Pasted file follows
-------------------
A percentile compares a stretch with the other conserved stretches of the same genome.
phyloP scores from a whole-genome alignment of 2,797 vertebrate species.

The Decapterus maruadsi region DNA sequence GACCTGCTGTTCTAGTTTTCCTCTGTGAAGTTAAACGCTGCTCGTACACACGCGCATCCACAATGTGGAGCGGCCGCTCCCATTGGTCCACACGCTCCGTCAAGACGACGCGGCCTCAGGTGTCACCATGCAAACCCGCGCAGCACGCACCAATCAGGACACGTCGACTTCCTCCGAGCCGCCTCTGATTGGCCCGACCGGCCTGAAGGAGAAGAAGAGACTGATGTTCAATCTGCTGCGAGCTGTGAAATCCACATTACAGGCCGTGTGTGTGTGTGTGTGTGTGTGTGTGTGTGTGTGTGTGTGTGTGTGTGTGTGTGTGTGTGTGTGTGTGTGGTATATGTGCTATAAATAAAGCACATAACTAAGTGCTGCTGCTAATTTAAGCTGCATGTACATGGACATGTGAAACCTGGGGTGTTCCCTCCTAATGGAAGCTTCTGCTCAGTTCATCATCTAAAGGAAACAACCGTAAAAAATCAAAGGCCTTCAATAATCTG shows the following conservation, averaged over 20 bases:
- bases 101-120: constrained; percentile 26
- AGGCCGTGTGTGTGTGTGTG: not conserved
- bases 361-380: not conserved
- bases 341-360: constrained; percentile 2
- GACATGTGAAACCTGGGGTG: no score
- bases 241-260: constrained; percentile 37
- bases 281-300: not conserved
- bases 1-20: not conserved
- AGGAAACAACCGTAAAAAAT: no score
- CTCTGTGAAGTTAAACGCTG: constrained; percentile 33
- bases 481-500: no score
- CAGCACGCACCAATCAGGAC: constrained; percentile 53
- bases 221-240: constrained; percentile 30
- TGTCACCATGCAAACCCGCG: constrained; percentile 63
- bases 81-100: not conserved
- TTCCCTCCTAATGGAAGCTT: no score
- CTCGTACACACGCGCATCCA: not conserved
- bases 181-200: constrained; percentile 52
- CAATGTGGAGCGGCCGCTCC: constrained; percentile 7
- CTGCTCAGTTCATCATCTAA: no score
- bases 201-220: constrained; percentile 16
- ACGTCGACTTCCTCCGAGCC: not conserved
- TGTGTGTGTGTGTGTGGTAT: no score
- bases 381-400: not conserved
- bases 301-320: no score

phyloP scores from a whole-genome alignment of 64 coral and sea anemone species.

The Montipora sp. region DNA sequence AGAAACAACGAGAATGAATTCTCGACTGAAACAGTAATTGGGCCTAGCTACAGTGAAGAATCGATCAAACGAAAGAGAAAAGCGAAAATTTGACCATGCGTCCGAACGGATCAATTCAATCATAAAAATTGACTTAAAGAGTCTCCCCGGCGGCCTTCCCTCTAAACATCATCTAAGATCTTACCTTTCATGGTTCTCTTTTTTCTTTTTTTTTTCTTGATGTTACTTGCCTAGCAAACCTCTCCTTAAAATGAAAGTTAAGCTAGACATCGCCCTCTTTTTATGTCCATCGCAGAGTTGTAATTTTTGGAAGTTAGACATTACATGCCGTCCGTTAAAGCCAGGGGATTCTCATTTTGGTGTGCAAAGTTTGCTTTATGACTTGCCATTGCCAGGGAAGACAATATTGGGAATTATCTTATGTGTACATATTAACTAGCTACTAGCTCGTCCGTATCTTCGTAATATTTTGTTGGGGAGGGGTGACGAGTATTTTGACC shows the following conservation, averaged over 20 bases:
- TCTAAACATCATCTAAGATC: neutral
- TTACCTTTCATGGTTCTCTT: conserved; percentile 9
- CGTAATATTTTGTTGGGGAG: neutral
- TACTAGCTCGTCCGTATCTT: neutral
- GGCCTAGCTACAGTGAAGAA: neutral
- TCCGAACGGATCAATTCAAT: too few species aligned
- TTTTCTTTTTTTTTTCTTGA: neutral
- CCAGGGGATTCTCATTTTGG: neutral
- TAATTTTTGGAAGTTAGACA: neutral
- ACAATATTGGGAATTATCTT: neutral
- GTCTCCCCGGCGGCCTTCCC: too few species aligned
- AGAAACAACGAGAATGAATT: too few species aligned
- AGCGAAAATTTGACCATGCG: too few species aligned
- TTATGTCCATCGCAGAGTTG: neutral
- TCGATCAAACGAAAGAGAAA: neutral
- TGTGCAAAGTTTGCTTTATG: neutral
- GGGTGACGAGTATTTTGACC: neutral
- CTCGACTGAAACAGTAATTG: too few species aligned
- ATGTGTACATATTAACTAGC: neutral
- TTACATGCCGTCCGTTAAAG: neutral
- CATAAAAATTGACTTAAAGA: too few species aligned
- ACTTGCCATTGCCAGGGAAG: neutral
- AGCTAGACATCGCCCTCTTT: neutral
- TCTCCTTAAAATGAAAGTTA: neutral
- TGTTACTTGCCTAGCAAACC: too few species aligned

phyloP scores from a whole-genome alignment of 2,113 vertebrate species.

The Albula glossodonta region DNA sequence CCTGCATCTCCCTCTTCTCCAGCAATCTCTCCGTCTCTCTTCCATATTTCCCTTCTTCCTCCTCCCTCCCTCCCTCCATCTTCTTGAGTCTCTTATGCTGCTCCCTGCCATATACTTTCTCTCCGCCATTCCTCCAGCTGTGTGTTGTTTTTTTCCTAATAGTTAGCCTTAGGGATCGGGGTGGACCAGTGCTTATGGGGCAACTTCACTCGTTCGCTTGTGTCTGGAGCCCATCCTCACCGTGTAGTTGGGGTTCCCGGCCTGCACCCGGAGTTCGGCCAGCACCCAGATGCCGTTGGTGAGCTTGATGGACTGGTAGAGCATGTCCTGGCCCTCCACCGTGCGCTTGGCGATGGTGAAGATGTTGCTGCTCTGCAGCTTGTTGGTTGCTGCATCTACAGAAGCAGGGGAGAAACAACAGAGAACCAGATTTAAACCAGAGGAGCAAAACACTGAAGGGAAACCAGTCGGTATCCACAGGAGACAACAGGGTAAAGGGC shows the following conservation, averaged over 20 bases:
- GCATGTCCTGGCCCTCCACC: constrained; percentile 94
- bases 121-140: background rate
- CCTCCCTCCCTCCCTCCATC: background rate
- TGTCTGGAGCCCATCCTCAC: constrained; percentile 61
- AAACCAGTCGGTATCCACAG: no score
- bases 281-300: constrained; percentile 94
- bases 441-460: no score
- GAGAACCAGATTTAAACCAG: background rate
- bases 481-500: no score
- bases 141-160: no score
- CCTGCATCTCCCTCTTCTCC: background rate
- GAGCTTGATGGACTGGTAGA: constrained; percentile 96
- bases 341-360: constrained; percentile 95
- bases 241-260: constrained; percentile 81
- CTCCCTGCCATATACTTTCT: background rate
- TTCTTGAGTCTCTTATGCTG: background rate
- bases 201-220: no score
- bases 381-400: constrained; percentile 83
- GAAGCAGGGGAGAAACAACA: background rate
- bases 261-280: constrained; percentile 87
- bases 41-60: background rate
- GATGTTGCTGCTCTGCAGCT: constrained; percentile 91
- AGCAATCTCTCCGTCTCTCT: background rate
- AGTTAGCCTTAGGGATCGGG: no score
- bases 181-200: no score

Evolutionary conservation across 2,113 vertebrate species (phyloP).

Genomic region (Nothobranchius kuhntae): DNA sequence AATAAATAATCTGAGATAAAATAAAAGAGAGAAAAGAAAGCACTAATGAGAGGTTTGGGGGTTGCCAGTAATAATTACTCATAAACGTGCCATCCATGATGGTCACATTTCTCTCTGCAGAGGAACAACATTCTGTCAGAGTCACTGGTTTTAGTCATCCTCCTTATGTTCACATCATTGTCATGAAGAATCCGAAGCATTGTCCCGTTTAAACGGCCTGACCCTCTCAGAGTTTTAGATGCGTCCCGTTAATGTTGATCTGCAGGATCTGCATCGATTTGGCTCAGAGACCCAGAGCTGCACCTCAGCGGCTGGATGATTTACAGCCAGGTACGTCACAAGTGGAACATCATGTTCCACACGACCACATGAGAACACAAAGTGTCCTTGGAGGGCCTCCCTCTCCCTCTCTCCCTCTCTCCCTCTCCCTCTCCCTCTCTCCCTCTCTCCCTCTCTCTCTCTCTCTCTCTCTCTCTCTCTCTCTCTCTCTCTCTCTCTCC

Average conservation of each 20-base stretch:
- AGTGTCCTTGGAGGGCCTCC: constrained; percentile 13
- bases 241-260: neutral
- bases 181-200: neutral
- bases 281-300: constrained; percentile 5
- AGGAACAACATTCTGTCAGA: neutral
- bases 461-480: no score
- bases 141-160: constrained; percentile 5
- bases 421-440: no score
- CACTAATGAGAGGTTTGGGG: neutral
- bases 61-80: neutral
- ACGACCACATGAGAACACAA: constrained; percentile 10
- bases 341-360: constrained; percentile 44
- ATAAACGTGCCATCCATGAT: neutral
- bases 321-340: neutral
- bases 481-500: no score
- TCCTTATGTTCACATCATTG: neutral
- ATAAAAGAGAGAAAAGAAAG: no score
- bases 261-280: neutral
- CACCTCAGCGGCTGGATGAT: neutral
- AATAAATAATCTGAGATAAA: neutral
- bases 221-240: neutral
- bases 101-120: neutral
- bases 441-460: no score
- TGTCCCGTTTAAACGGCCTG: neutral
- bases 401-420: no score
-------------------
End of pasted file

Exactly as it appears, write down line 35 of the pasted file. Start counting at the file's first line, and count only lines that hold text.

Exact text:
- GGCCTAGCTACAGTGAAGAA: neutral